Stoelzle Glass's Anita Klöckl is an IS machine operator at its Koflach, Austria glass facility. She describes her passion for the role and why more women should consider a career in the industry.
"The fascination for glass has been passed on in my family from my grandpa to me.
He worked in the Stoelzle glass factory for years and glass was all around me as a small child.
Stoelzle is one of the largest employers in our region. Many teens - like myself - take the opportunity to work at the factory during the summer holidays, both to earn their own money and to acquire first insight in a professional, working life.
I was impressed as a child by the heavy, steaming IS machines and the stunning forming process, when the molten gob becomes a real bottle.
Today, I am machine operator and my job is to have these steaming machines under control. I am proud be one of the first link in this production chain, where our bottles are born.
After having worked as a welding technician in Austria and abroad, I started at Stoelzle as a machine operator trainee in December 2021. I had one year of intense training on various machines and a final exam to become machine operator.
I learned a lot from my senior colleagues, all males, who can partly look back on more than 30 years of duty in the glass industry.
When talking about glass production you need to understand that glass forming is a sophisticated process, which can be influenced by aspects such as changes in temperature and pulling air in the production hall for example.
Conditions may vary from one day to another or even within one shift and the machine operator has to adjust quickly to ensure that glass forming remains at a consistent quality level.
The levels of automation and digitization are constantly increasing in the production process, but at the end, our human expertise remains important.
Since I have finished my training and succeeded in the exam, I have been responsible for “my” IS machine.
I love the surroundings at the Hot End, even if most people might consider that working place rather to be not very appealing. Watching the glowing gobs falling down into the moulds is fascinating for me.
Working manually, creating something - such as pharma bottles - which is used and needed by millions of persons worldwide, is satisfying.
In addition, I love the technical aspects, taking care of mould changes or small repairs of the machine.
Women in glassmaking
It is unusual for women to be in this type of job. The number of female machine operators at the hot end has been rising recently in our Austrian plant.
Nevertheless, this work is still considered predominately suitable for men, if you ask for general opinions.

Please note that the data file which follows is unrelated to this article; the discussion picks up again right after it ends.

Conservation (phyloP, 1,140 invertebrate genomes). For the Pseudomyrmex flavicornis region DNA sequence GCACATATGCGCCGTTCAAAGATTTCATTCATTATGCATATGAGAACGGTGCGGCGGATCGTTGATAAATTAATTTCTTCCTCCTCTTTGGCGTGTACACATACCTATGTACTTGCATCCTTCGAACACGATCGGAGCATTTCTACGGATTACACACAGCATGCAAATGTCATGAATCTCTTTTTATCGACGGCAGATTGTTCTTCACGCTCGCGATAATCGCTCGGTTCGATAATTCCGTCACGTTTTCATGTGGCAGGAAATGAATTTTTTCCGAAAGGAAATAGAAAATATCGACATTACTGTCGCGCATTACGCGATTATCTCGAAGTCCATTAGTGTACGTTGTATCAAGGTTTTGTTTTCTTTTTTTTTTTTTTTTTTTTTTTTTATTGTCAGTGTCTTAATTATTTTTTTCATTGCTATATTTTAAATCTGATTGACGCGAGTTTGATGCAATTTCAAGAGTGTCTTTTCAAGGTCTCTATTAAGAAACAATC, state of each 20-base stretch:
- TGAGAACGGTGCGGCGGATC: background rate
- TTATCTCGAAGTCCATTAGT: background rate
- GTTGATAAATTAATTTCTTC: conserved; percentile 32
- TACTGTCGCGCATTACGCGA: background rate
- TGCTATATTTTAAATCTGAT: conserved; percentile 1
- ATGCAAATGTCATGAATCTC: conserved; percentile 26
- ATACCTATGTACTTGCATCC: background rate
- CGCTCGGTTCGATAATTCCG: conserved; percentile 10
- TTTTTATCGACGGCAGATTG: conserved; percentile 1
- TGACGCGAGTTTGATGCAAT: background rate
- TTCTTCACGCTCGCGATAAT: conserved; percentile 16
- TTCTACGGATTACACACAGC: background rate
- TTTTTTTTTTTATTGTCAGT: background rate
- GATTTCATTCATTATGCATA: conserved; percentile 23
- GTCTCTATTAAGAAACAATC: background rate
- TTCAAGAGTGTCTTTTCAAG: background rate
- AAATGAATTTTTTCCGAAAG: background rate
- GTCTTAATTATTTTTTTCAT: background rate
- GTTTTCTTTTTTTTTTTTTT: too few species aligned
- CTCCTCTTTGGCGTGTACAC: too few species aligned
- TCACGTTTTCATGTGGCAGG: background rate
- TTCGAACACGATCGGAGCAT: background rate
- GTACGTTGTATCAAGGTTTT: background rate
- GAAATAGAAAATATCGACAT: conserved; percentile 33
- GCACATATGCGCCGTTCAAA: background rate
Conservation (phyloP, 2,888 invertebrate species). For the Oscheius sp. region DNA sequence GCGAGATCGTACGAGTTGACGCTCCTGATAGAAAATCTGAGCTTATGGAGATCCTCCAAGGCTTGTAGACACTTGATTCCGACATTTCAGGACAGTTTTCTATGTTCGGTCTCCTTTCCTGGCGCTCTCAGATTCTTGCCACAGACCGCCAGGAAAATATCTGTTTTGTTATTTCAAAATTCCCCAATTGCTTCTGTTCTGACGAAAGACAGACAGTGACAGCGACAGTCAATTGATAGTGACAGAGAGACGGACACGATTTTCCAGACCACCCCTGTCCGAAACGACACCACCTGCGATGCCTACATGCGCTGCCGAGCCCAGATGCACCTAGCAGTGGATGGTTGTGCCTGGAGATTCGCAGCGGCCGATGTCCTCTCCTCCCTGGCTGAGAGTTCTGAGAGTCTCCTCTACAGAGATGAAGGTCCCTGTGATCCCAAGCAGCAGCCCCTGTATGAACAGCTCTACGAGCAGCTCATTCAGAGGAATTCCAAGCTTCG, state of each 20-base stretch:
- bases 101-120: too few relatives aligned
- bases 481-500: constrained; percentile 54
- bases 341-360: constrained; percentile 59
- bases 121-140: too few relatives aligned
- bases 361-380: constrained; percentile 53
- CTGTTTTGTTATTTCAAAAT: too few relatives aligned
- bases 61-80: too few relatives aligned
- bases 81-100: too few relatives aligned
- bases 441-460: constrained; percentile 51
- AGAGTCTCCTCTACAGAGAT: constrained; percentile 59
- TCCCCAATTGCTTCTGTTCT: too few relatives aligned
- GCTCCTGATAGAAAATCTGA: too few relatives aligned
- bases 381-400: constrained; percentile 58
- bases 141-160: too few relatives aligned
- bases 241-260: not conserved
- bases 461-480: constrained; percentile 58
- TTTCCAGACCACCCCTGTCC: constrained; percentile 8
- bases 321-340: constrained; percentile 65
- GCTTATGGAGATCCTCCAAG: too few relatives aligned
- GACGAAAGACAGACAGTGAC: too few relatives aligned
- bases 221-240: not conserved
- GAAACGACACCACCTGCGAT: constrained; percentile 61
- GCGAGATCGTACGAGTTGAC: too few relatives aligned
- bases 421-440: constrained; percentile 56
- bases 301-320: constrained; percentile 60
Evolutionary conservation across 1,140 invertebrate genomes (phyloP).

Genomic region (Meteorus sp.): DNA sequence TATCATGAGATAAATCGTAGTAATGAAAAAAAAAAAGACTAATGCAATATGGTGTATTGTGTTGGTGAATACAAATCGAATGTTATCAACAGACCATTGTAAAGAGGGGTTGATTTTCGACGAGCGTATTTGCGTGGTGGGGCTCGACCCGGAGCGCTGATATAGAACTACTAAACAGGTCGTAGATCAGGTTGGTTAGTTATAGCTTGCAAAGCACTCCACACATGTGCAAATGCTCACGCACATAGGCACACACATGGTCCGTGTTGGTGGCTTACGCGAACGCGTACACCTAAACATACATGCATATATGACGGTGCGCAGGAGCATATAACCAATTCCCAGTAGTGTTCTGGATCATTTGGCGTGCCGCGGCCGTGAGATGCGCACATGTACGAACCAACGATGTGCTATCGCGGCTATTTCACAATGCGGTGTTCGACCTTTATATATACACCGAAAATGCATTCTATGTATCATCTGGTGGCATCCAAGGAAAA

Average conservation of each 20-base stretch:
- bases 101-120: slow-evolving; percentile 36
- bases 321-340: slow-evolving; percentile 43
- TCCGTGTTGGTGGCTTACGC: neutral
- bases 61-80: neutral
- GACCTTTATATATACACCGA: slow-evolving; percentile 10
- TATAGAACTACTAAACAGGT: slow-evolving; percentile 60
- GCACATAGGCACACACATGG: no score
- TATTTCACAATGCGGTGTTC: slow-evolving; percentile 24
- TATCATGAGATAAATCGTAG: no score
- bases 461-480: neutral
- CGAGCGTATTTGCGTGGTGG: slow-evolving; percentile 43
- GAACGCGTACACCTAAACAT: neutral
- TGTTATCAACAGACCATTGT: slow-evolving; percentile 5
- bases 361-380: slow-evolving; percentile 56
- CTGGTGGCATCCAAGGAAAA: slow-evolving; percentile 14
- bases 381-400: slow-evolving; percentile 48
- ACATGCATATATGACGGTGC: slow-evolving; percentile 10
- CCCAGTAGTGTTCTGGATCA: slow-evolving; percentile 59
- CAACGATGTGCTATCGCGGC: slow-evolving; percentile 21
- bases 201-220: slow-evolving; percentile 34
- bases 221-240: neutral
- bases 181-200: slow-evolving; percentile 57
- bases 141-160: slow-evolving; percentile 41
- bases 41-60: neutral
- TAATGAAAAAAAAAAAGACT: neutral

The role requires a good physical constitution, because moulds can be quite heavy, depending of the manufactured bottle size.
But I guess, that working in other technical field such as mechanical engineering, would not be less challenging.
In general, I think more women should go for traditionally male roles, break up these prejudices and show their capabilities. If we try, we will succeed. It is just a matter of mind-set.
I am feeling good with my colleagues and I enjoy working in a large team. We are about 90 hot end machine operators in our Austrian production site, working in 4 shifts 24/7.
Team spirit is great and my two female Hot End colleagues and me are well accepted.
Besides, Stoelzle offers many benefits/incentives for us employees in order to raise the work-life balance to all of the staff.
This includes a broad health and sports programme, leisure time activities, family days, sports excursions, shiatsu treatments...
Increased number of women
Generally speaking, there are many women in our Stoelzle team, in all departments.
We can see that the number of female apprentices in technical roles has also been increasing over the past few years.
Female teenagers start to be interested in becoming mechanical engineers, electricians, mechatronics engineers etc. I think that this is a good development, an important step in the right direction.
Stoelzle is doing quite a lot to promote jobs to women. We cooperate with schools and associations in order to motivate female teenagers to start in technical apprenticeship for example.
Our female colleagues - no matter what departments of the company - are often promoted as role models.
I think, women should become a bit more flexible and courageous and should face the challenge of tough roles like an HE machine operator."